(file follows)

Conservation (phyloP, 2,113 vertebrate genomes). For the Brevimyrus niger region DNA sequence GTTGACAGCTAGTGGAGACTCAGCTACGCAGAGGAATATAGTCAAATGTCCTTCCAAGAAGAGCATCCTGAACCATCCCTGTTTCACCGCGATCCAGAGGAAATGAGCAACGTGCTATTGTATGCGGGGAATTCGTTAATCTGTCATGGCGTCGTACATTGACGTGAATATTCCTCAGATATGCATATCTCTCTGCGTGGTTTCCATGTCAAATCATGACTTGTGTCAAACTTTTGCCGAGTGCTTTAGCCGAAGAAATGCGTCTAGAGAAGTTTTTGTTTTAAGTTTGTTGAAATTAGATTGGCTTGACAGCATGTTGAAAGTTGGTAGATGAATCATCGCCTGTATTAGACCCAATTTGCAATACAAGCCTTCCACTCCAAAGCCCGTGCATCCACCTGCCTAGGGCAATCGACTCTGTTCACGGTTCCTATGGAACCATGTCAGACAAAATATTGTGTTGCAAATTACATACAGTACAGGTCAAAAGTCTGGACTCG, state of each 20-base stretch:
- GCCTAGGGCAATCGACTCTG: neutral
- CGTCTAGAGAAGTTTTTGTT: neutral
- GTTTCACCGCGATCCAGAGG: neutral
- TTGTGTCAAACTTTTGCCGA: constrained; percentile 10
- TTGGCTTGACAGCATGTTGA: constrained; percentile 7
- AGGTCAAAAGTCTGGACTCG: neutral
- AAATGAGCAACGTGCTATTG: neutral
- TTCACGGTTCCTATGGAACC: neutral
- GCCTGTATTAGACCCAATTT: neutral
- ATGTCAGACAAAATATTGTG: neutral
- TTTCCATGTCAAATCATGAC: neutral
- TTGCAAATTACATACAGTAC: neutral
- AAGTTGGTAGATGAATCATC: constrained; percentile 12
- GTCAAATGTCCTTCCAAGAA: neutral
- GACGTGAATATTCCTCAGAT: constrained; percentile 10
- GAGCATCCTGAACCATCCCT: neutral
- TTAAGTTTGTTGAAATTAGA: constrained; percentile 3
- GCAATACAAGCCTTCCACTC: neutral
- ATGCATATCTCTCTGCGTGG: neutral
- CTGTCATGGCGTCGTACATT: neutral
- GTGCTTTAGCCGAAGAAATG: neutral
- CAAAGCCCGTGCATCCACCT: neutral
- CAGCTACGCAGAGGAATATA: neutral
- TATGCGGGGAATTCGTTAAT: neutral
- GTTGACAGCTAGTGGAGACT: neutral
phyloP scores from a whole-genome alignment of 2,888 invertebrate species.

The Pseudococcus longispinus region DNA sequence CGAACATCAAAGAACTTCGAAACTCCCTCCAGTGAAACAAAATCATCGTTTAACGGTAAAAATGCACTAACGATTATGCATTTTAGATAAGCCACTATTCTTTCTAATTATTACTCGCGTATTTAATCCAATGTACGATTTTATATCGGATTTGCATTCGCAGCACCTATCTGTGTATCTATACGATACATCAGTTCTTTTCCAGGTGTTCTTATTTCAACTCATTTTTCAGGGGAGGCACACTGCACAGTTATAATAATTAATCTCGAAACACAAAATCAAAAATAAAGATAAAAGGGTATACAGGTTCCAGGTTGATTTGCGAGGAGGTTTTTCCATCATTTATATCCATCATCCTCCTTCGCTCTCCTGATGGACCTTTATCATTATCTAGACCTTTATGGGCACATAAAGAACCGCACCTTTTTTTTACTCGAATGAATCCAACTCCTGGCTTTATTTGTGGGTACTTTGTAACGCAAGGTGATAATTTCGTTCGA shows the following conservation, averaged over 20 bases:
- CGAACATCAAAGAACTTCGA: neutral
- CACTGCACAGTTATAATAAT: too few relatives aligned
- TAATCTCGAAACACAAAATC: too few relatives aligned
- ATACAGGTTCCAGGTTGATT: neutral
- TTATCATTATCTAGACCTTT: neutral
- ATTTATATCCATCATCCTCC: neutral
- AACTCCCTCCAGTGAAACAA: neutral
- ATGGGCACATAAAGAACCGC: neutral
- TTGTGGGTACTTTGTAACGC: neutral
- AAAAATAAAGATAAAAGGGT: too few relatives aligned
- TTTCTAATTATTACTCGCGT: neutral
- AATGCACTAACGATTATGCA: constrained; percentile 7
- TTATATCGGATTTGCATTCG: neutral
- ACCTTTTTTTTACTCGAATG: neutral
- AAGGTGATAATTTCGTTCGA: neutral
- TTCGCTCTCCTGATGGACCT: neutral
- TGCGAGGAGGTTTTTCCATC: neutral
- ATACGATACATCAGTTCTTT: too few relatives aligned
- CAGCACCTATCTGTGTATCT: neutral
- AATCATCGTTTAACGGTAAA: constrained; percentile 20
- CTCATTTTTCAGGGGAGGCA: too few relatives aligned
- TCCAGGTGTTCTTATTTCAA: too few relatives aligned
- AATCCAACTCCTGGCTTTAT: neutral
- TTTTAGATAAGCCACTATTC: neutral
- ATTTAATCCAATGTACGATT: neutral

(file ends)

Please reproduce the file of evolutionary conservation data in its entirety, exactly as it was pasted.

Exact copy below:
Conservation (phyloP, 2,113 vertebrate genomes). For the Brevimyrus niger region DNA sequence GTTGACAGCTAGTGGAGACTCAGCTACGCAGAGGAATATAGTCAAATGTCCTTCCAAGAAGAGCATCCTGAACCATCCCTGTTTCACCGCGATCCAGAGGAAATGAGCAACGTGCTATTGTATGCGGGGAATTCGTTAATCTGTCATGGCGTCGTACATTGACGTGAATATTCCTCAGATATGCATATCTCTCTGCGTGGTTTCCATGTCAAATCATGACTTGTGTCAAACTTTTGCCGAGTGCTTTAGCCGAAGAAATGCGTCTAGAGAAGTTTTTGTTTTAAGTTTGTTGAAATTAGATTGGCTTGACAGCATGTTGAAAGTTGGTAGATGAATCATCGCCTGTATTAGACCCAATTTGCAATACAAGCCTTCCACTCCAAAGCCCGTGCATCCACCTGCCTAGGGCAATCGACTCTGTTCACGGTTCCTATGGAACCATGTCAGACAAAATATTGTGTTGCAAATTACATACAGTACAGGTCAAAAGTCTGGACTCG, state of each 20-base stretch:
- GCCTAGGGCAATCGACTCTG: neutral
- CGTCTAGAGAAGTTTTTGTT: neutral
- GTTTCACCGCGATCCAGAGG: neutral
- TTGTGTCAAACTTTTGCCGA: constrained; percentile 10
- TTGGCTTGACAGCATGTTGA: constrained; percentile 7
- AGGTCAAAAGTCTGGACTCG: neutral
- AAATGAGCAACGTGCTATTG: neutral
- TTCACGGTTCCTATGGAACC: neutral
- GCCTGTATTAGACCCAATTT: neutral
- ATGTCAGACAAAATATTGTG: neutral
- TTTCCATGTCAAATCATGAC: neutral
- TTGCAAATTACATACAGTAC: neutral
- AAGTTGGTAGATGAATCATC: constrained; percentile 12
- GTCAAATGTCCTTCCAAGAA: neutral
- GACGTGAATATTCCTCAGAT: constrained; percentile 10
- GAGCATCCTGAACCATCCCT: neutral
- TTAAGTTTGTTGAAATTAGA: constrained; percentile 3
- GCAATACAAGCCTTCCACTC: neutral
- ATGCATATCTCTCTGCGTGG: neutral
- CTGTCATGGCGTCGTACATT: neutral
- GTGCTTTAGCCGAAGAAATG: neutral
- CAAAGCCCGTGCATCCACCT: neutral
- CAGCTACGCAGAGGAATATA: neutral
- TATGCGGGGAATTCGTTAAT: neutral
- GTTGACAGCTAGTGGAGACT: neutral
phyloP scores from a whole-genome alignment of 2,888 invertebrate species.

The Pseudococcus longispinus region DNA sequence CGAACATCAAAGAACTTCGAAACTCCCTCCAGTGAAACAAAATCATCGTTTAACGGTAAAAATGCACTAACGATTATGCATTTTAGATAAGCCACTATTCTTTCTAATTATTACTCGCGTATTTAATCCAATGTACGATTTTATATCGGATTTGCATTCGCAGCACCTATCTGTGTATCTATACGATACATCAGTTCTTTTCCAGGTGTTCTTATTTCAACTCATTTTTCAGGGGAGGCACACTGCACAGTTATAATAATTAATCTCGAAACACAAAATCAAAAATAAAGATAAAAGGGTATACAGGTTCCAGGTTGATTTGCGAGGAGGTTTTTCCATCATTTATATCCATCATCCTCCTTCGCTCTCCTGATGGACCTTTATCATTATCTAGACCTTTATGGGCACATAAAGAACCGCACCTTTTTTTTACTCGAATGAATCCAACTCCTGGCTTTATTTGTGGGTACTTTGTAACGCAAGGTGATAATTTCGTTCGA shows the following conservation, averaged over 20 bases:
- CGAACATCAAAGAACTTCGA: neutral
- CACTGCACAGTTATAATAAT: too few relatives aligned
- TAATCTCGAAACACAAAATC: too few relatives aligned
- ATACAGGTTCCAGGTTGATT: neutral
- TTATCATTATCTAGACCTTT: neutral
- ATTTATATCCATCATCCTCC: neutral
- AACTCCCTCCAGTGAAACAA: neutral
- ATGGGCACATAAAGAACCGC: neutral
- TTGTGGGTACTTTGTAACGC: neutral
- AAAAATAAAGATAAAAGGGT: too few relatives aligned
- TTTCTAATTATTACTCGCGT: neutral
- AATGCACTAACGATTATGCA: constrained; percentile 7
- TTATATCGGATTTGCATTCG: neutral
- ACCTTTTTTTTACTCGAATG: neutral
- AAGGTGATAATTTCGTTCGA: neutral
- TTCGCTCTCCTGATGGACCT: neutral
- TGCGAGGAGGTTTTTCCATC: neutral
- ATACGATACATCAGTTCTTT: too few relatives aligned
- CAGCACCTATCTGTGTATCT: neutral
- AATCATCGTTTAACGGTAAA: constrained; percentile 20
- CTCATTTTTCAGGGGAGGCA: too few relatives aligned
- TCCAGGTGTTCTTATTTCAA: too few relatives aligned
- AATCCAACTCCTGGCTTTAT: neutral
- TTTTAGATAAGCCACTATTC: neutral
- ATTTAATCCAATGTACGATT: neutral